From my paper-lined perch on the exam table, everything in the room looked like a doctor’s office. But this wasn’t an ordinary exam room; this is one of several lab rooms in the patient skills center used by the physician assistant program to learn and practice skills they’ll one day put to use.
Last Friday I was asked to help the students’ skills lab. It’s not my vast medical knowledge that qualified me — because everything I’ve learned comes from medical dramas like “ER” and “Grey’s Anatomy.” It was the fact that I’m currently four months pregnant with my second child. The skills lab revolved around prenatal care, which made me an excellent volunteer. While the students gained real-world experience, I got to hear my baby’s heartbeat all afternoon.
In groups of three, PA students would enter the room and introduce themselves. Their instructor Amanda Diles then explained to them what goes on during the routine prenatal visits an expecting mother goes to — such as blood tests, the three various ultrasounds, blood pressure checks, and weight gain monitoring. She would ask them questions, like why taking the patient’s blood pressure is important in this instance, and the students would answer or ask further questions in order to understand. It was as much of a learning experience for me as it was for them. Now I know why my doctor does all of the things he does when I go for my checkups.
Then came the fun part. First, Amanda took the fetal Doppler heart monitor and showed the students how to begin looking for the baby’s heartbeat, placing the wand on my stomach and slowing moving it. She showed how it can be a little difficult to find an almost 4 1/2-inch baby, especially one who seemed to have had enough poking and prodding. Once she had located the heartbeat, it was the students’ turn. Each took the Doppler tentatively at first, unsure how to hold the wand, and apologized for cold hands or pressing too hard on my stomach. But each was extremely polite, professional and prepared. Once they too found the heartbeat, their eyes lit up with pride in completing the task and awe in the power of God’s creation.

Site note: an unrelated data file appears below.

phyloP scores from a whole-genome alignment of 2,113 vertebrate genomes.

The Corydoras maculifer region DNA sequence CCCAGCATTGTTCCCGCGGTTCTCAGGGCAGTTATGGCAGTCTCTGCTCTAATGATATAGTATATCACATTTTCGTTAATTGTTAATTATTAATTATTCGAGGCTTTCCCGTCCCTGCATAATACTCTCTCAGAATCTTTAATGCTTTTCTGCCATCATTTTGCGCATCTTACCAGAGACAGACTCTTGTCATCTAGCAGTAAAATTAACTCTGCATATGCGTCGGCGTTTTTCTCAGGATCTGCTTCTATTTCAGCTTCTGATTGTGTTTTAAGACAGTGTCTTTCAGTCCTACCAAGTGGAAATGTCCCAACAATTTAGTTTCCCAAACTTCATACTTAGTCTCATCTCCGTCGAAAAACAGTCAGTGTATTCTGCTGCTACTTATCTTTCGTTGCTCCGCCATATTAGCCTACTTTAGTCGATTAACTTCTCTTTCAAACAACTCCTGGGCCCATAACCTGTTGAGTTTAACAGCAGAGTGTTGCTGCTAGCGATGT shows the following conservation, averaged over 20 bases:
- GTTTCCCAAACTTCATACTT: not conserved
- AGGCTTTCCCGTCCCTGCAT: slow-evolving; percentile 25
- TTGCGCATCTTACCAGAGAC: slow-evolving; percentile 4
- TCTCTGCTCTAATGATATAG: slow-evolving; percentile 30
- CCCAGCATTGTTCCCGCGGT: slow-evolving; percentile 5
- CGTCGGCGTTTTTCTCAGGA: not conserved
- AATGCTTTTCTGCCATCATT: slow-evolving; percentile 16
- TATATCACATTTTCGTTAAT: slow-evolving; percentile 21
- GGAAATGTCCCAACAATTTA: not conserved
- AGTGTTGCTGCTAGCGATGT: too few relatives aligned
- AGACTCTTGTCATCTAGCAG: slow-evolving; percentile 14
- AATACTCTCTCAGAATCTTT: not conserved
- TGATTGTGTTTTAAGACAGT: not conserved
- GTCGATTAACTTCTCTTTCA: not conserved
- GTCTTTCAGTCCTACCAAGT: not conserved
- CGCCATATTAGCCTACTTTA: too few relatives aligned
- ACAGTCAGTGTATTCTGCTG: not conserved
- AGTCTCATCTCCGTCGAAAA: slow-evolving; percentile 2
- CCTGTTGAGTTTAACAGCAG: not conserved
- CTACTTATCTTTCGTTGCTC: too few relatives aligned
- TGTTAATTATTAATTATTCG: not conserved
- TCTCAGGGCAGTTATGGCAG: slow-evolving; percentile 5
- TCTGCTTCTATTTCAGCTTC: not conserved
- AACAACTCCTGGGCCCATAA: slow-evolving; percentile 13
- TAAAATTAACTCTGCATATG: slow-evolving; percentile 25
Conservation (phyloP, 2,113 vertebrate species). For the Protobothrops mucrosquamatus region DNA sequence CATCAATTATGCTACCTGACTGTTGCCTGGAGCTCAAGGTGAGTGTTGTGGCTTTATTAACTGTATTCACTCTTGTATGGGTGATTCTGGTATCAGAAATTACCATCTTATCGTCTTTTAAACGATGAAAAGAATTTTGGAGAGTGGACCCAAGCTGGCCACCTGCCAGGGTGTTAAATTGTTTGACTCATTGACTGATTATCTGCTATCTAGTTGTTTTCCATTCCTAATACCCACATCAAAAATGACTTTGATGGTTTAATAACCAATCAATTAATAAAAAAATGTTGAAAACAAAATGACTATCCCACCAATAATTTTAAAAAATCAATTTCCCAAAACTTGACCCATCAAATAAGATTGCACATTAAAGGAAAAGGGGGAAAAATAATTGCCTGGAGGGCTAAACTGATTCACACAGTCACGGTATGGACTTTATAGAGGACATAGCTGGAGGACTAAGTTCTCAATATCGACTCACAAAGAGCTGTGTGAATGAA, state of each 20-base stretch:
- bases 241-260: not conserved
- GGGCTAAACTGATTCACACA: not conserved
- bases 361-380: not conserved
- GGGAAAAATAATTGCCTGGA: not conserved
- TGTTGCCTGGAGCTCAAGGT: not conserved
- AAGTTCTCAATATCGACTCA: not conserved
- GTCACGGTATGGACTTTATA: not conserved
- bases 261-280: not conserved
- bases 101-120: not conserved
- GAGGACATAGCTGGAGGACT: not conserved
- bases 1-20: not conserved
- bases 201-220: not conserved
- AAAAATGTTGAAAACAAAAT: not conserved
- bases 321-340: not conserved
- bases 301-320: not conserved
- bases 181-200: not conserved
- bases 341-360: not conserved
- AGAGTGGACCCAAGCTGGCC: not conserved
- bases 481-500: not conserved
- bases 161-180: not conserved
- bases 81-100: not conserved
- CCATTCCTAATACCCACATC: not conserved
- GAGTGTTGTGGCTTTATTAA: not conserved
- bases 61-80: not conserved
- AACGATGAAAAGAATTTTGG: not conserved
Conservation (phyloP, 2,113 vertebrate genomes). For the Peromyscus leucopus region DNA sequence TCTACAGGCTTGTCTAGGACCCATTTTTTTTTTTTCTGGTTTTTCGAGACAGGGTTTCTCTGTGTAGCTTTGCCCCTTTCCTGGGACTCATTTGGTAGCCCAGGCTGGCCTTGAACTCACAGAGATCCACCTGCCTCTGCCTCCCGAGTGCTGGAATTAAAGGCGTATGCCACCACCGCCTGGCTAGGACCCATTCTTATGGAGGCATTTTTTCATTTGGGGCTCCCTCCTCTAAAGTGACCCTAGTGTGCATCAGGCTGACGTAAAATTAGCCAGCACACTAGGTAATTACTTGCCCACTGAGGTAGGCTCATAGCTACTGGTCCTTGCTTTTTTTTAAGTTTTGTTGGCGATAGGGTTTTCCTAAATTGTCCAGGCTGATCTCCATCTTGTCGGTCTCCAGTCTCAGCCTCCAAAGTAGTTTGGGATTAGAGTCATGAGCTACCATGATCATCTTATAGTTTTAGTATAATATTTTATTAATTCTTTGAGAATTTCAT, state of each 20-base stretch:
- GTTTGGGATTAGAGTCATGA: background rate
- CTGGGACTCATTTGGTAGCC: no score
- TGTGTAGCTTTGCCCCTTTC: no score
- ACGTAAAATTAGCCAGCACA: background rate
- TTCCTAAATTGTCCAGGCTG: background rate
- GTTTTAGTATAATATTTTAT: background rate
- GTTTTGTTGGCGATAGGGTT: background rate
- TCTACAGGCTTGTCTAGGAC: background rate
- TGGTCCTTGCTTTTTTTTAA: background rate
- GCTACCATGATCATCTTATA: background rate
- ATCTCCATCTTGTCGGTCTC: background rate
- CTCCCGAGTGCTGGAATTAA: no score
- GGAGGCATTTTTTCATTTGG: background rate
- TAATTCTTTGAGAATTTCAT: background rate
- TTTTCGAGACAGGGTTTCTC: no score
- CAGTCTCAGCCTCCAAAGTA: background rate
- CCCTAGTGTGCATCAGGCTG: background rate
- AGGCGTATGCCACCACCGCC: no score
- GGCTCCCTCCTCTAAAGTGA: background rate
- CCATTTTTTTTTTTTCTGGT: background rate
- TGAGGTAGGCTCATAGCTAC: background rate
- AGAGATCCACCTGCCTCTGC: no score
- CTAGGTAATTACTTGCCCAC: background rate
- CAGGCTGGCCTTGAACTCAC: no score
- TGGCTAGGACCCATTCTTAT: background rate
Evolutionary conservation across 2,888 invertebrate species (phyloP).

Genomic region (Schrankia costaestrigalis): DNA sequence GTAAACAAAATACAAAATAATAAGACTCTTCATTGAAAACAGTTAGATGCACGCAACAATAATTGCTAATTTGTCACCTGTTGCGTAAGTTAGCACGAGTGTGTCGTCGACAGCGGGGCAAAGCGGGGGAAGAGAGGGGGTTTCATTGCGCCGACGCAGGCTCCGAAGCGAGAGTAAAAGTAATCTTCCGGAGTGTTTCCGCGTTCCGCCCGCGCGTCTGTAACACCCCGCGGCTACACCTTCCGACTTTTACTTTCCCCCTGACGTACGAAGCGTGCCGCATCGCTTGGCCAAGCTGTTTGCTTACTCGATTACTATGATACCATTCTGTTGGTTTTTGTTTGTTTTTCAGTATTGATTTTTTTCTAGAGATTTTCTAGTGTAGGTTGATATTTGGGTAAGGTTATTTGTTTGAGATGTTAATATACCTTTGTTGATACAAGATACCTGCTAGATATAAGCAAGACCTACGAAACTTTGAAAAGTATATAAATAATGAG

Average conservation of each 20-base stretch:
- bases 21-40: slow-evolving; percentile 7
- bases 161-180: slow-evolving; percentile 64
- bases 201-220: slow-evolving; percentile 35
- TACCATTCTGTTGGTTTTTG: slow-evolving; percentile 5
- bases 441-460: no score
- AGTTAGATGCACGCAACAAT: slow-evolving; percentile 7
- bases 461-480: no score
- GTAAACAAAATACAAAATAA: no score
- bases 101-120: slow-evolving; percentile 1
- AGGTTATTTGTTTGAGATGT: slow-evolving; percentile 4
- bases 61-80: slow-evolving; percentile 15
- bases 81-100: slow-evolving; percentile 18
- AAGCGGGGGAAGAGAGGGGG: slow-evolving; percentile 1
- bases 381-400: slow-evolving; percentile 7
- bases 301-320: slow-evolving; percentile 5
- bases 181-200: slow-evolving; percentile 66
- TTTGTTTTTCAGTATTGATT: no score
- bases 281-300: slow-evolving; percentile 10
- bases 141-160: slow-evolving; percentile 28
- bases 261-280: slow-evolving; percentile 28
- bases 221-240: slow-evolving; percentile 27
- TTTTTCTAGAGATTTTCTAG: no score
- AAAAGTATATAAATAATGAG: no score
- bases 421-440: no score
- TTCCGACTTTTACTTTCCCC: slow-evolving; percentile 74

“You smile every time you hear it,” one student said to me.
“You do, too!” I replied.
In my routine medical encounters, I come across a Harding PA student quite often, whether at my own doctors or my 2-year-old son’s pediatrician. They are always helpful, friendly and reflect Harding in the best possible way. I was so happy to be able to help the students with this learning experience and look forward to seeing where they go in the future.
Jennifer Hannigan, publications writer